The Business Council of New York State, the state’s leading statewide business and industry association, strongly opposes this legislation that would adopt a state law governing the disclosure of personally identifiable information by an internet service provider without the express written approval of the consumer.
This proposed legislation, as well as others similar to it (S.5516 / A.7495-a and S.5576 / A.7236), seem to have been proposed in reaction to events at the federal level, specifically Congressional action to overturn Federal Communications Commission (FCC) rules adopted in 2016 that – due to inconsistencies in the privacy framework enforced by another federal agency (the Federal Trade Commission) – had not even gone into effect.
It should be noted that this is not a state or regional issue. This is a universal internet provider governance issue that does not end and begin within state borders.
As such, the state-by-state approach proposed in this bill risks creating 50 different systems. The results of such legislation would create chaos in the ISP world and with consumers. Since networks are not defined by state lines, providers would be faced with a patchwork of regulations as well as federal rules. Consumers would be faced by uncertainty between networks, states, and federal rules.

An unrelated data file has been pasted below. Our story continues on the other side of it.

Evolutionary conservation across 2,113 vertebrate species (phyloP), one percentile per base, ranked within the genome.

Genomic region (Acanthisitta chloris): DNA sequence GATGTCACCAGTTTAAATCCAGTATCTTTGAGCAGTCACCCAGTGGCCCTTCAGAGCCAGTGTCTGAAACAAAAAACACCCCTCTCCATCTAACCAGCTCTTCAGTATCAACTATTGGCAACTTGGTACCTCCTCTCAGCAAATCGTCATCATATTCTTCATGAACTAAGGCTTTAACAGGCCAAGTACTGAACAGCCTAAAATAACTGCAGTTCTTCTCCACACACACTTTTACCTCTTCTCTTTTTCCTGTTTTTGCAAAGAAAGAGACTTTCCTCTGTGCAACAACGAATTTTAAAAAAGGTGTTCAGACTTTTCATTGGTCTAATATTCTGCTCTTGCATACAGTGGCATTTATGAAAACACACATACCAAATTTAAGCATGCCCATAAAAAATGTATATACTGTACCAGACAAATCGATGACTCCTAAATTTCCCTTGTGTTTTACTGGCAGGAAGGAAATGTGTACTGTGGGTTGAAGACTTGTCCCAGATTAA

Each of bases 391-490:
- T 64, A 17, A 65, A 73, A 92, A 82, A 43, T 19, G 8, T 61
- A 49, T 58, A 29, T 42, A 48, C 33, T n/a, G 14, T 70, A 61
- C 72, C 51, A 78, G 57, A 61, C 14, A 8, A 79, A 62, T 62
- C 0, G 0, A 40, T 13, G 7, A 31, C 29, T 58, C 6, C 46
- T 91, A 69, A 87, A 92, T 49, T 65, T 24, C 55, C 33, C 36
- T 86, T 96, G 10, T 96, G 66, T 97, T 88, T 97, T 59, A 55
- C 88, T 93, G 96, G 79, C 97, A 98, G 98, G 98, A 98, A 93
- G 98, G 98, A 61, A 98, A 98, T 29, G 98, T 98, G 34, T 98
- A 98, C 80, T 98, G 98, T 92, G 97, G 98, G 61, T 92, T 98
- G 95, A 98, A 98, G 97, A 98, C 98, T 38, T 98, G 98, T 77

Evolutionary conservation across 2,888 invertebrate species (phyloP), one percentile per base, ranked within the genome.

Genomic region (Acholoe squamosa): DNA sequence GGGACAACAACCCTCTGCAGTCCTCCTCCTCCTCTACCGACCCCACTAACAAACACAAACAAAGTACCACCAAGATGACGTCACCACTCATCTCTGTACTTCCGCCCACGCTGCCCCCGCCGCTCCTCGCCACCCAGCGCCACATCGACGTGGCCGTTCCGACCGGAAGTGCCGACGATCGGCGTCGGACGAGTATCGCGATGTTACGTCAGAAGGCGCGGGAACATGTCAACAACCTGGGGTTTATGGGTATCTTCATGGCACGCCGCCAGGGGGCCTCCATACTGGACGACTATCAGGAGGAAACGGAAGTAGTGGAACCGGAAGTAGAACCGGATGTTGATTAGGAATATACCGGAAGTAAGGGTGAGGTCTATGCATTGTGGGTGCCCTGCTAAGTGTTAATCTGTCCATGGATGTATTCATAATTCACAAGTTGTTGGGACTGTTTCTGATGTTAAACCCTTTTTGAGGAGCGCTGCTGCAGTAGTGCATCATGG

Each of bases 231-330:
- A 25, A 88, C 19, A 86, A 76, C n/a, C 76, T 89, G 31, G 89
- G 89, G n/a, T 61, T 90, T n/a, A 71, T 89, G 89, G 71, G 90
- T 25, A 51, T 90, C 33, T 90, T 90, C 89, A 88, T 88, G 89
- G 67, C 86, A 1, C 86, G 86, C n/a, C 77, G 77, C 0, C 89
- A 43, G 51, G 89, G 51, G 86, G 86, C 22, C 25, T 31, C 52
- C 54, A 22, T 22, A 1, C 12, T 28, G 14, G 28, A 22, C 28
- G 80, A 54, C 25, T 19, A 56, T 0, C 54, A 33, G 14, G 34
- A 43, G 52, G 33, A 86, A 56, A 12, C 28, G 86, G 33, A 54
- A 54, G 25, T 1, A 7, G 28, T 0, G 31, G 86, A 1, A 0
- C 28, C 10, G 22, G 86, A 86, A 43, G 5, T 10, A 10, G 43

The ISP community within The Business Council’s membership already maintains rules and policies consistent with existing laws protecting consumers as well as clearly stated policies in regards to marketing programs and consumer choices available to subscribers.
Instead of pursuing state legislation, we suggest that efforts of the federal regulators – specifically the Federal Communications Commission and the Federal Trade Commission – be followed in order to insure a universal national policy in regards to information and data protections currently being investigated.
For these reasons The Business Council opposes S.5603-B / A.7191-B.